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Left wing Jake DeBrusk, still wearing his pads and skates, sat with his head in his hands.

Defenseman Charlie McAvoy was at a loss for words.

Team captain Zdeno Chara had to blink away the tears.

The mood in the Bruins locker room Wednesday night was one of devastation, dejection, and disappointment. Voices quivered as players did their best to make sense of what had just happened in a crushing 4-1 loss in Game 7 of the Stanley Cup Final.

“It wasn’t meant to be,” McAvoy said softly.

With a chance to hoist the Cup on home ice for the first time since legend Bobby Orr’s iconic game-winning goal in 1970, the Bruins didn’t get on the scoreboard until there were just two minutes and 10 seconds remaining in the third period. By that point, the St. Louis Blues had already tallied four goals of their own — sealing the franchise’s first-ever title and sending the Bruins off empty-handed.

The tears started on the ice.

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“I’m sure everyone pictured it differently,” Chara said.

“It sunk in right away,” added McAvoy, his voice stripped of any intonation. “One side’s elation. The other side’s nothing. We made it all this way, and you come up with nothing.”

For most, if not all, the hurt will be everlasting.

Rask, Marchand react following Stanley Cup loss
Tuukka Rask, Brad Marchand and coach Bruce Cassidy talk following their loss to the Blues in the Stanley Cup Finals. (Shelby Lum/Globe Staff)

“I’ll never get over this,” left wing Brad Marchand said, his eyes red and glossy. “I’m not over ’13 yet. This hurts more than that. It’s not something you ever forget.”

Was this the most painful loss of his career?

“By far.”

After playing a critical role in Game 7 of the 2011 Cup Final, notching two goals and a helper in a 4-0 win, Marchand never found his groove offensively this time around. His production was stifled by the Blues, as was that of linemates Patrice Bergeron and David Pastrnak.

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In the seven-game series, Marchand scored only twice — once on an empty net and once on a power play.

“That’s playoff hockey,” he said, rocking back and forth at his stall. “You’re not going to dominate every game, you’re not going to score every goal. It is what it is. Obviously, we hold ourselves to a high standard and would’ve liked to be better, but that’s hockey.”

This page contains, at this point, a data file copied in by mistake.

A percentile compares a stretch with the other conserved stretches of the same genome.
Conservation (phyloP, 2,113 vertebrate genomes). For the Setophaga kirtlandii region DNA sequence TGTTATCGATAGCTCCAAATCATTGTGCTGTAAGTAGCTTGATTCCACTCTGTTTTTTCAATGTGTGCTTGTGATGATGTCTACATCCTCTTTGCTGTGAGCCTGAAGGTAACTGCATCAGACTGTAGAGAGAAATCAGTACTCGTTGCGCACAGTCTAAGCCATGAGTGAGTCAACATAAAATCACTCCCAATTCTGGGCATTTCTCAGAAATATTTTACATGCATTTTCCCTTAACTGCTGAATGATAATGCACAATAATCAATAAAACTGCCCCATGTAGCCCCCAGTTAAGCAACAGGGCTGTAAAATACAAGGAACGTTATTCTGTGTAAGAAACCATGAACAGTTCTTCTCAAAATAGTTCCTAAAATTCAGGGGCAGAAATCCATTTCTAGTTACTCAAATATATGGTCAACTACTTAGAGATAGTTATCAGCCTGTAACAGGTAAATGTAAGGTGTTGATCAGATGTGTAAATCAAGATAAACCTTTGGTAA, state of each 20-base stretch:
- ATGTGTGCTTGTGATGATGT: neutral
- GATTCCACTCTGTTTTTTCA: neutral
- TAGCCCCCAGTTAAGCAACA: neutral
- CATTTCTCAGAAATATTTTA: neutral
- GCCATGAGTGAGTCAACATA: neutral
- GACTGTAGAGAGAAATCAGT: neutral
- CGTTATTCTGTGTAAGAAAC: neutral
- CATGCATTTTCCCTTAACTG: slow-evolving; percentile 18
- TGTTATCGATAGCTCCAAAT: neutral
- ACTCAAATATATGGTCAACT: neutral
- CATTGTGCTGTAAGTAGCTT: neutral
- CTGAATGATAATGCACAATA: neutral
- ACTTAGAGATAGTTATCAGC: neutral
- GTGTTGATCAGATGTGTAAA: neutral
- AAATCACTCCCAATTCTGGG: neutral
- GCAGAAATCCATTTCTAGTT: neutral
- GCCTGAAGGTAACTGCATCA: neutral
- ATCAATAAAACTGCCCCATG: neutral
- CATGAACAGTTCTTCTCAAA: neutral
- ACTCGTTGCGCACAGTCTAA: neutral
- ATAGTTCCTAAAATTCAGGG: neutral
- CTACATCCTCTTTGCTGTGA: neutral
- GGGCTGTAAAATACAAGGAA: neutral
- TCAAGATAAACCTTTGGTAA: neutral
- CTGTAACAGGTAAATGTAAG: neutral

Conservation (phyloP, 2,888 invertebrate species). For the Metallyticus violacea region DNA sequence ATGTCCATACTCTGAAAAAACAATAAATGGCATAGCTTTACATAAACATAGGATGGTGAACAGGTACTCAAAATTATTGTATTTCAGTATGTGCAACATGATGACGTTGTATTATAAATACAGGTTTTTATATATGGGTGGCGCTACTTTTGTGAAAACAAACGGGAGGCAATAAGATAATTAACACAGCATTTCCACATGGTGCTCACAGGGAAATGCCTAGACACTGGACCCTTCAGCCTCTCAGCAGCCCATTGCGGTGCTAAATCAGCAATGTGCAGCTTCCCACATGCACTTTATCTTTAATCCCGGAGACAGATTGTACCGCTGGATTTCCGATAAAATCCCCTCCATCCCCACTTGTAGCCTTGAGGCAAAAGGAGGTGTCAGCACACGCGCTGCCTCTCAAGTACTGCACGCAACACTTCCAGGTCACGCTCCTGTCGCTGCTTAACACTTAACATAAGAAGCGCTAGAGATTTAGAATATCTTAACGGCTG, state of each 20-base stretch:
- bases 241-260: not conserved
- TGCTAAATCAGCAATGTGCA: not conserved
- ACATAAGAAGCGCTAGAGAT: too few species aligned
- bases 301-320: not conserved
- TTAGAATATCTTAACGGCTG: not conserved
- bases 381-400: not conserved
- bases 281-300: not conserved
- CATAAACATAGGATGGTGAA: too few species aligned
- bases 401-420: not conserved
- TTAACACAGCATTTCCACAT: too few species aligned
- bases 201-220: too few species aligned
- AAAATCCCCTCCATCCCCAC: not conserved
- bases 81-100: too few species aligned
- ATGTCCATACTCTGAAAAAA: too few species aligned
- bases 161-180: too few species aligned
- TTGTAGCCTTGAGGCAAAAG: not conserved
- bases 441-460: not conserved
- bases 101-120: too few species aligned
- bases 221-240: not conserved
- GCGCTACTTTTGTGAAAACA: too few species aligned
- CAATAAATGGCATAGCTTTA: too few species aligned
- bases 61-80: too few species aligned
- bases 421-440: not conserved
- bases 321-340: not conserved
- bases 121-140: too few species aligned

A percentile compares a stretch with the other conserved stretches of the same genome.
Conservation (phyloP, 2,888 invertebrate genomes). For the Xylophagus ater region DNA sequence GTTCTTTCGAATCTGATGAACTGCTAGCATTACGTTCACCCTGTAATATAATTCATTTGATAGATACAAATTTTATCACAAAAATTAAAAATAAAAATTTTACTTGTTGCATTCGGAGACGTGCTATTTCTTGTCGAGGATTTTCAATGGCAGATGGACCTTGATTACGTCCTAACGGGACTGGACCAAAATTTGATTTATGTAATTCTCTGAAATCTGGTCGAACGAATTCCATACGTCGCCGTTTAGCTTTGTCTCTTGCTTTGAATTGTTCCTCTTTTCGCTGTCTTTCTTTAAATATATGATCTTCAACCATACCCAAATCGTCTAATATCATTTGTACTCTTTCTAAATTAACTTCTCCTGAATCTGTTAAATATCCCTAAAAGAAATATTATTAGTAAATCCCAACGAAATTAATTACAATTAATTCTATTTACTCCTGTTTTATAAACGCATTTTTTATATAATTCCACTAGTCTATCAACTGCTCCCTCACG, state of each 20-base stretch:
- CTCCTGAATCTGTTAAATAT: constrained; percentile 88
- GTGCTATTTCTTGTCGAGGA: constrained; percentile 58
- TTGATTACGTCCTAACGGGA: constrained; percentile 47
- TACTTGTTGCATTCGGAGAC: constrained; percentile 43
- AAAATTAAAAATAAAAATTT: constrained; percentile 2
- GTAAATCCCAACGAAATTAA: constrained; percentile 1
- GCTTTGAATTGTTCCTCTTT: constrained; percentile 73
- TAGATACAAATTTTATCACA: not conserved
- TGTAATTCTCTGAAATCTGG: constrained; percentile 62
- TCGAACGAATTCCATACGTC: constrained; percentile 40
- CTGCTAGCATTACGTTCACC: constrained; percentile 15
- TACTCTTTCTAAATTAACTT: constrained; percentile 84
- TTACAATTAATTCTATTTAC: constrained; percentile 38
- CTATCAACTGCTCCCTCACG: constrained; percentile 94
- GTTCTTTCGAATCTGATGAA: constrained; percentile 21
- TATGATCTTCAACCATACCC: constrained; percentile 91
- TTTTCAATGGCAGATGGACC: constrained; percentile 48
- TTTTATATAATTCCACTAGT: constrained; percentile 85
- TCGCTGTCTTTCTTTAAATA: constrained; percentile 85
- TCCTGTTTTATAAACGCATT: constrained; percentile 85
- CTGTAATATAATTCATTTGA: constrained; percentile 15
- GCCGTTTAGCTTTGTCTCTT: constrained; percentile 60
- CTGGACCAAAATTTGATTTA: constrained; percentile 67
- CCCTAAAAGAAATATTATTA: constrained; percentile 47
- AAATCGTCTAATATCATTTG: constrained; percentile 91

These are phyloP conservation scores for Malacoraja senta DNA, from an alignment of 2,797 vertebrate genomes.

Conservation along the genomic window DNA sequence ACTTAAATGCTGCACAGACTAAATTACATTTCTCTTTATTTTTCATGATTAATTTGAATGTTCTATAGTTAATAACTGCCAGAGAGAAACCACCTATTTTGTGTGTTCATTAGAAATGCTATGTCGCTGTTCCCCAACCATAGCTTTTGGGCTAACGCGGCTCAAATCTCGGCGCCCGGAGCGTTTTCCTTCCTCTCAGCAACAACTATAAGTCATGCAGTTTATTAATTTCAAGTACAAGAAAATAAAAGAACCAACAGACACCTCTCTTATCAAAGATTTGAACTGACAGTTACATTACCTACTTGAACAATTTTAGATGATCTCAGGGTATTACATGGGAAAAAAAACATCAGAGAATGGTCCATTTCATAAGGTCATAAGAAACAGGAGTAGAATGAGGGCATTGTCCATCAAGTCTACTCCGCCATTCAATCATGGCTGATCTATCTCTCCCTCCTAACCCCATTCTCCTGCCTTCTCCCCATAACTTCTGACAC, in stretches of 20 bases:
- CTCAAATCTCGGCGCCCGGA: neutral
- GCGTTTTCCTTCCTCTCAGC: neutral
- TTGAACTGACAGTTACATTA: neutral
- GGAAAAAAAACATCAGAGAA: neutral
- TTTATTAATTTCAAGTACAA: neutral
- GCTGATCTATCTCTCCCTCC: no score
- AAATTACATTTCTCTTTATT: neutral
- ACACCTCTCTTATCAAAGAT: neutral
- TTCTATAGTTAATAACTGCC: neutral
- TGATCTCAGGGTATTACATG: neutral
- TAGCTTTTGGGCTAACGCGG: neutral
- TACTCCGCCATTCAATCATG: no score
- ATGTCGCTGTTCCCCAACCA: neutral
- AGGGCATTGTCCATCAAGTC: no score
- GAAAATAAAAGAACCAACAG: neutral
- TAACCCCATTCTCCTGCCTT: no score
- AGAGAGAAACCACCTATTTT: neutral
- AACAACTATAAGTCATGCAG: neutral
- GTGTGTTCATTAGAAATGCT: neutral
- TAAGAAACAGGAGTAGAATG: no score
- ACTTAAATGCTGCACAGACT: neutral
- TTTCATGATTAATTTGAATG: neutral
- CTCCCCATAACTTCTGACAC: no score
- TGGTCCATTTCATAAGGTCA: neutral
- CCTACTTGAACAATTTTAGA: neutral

Marchand swallowed to fend off the waterworks.

Later, he let out a heavy sigh.

“It’s a heartbreaker,” he said. “It’s tough to describe. They just took our dream — our lifetime dream from us — and everything we’ve worked for our entire lives. It’s 60 minutes away from that. You can’t describe it.”

The emotions across the room were palpable.

The eyes of staffers and equipment managers were swollen.

DeBrusk remained hunched over at his stall for at least 10 minutes.

Goaltender Tuukka Rask put things bluntly: “It [expletive] sucks.”

Hometown boys Matt Grzelcyk, who returned to action in Game 7 after missing the past four with a concussion, and Charlie Coyle couldn’t keep the tears from falling.

“As a kid growing up in Boston, it’s a dream come true playing for the Bruins,” Grzelcyk said, his voice trembling. “To make it to the Stanley Cup Final, obviously, it hurts right now to not finish the job.”

“It’s what you dream about,” Coyle said after pausing several moments to collect himself.

So, what exactly went wrong?

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Not capitalizing on their scoring chances seems to be the consensus. The Bruins dominated the shot advantage throughout the game, including 7-1 to start, yet nothing was getting past Blues netminder Jordan Binnington. Even on their lone man-up opportunity, where the Bruins had excelled this postseason, they couldn’t find the back of the net.

“We should’ve scored, but we didn’t,” center David Krejci said. “That’s what it comes down to.”

“We had some chances,” echoed Marchand. “We had a lot of chances, but they just didn’t go in.”

How do they move on?

Coach Bruce Cassidy noted there wasn’t much he could say in the immediate aftermath.

“There’s nothing that I can really say in this moment, I believe, other than I was proud of them, and they should walk out of here with their heads up,” Cassidy said. “That’s it. There’s no long speech. There just isn’t.”

But this team, a close-knit group that has lauded its bond all year, will move on together — a process that seemingly began in the early hours of Thursday morning. Well after the final buzzer sounded, players slowly made their way back into TD Garden, perhaps for some sort of collective catharsis. Krejci, Pastrnak, Sean Kuraly, and Danton Heinen were all spotted walking back into the arena.

“We all love each other,” McAvoy said. “We’re going to lean on each other and get through this.”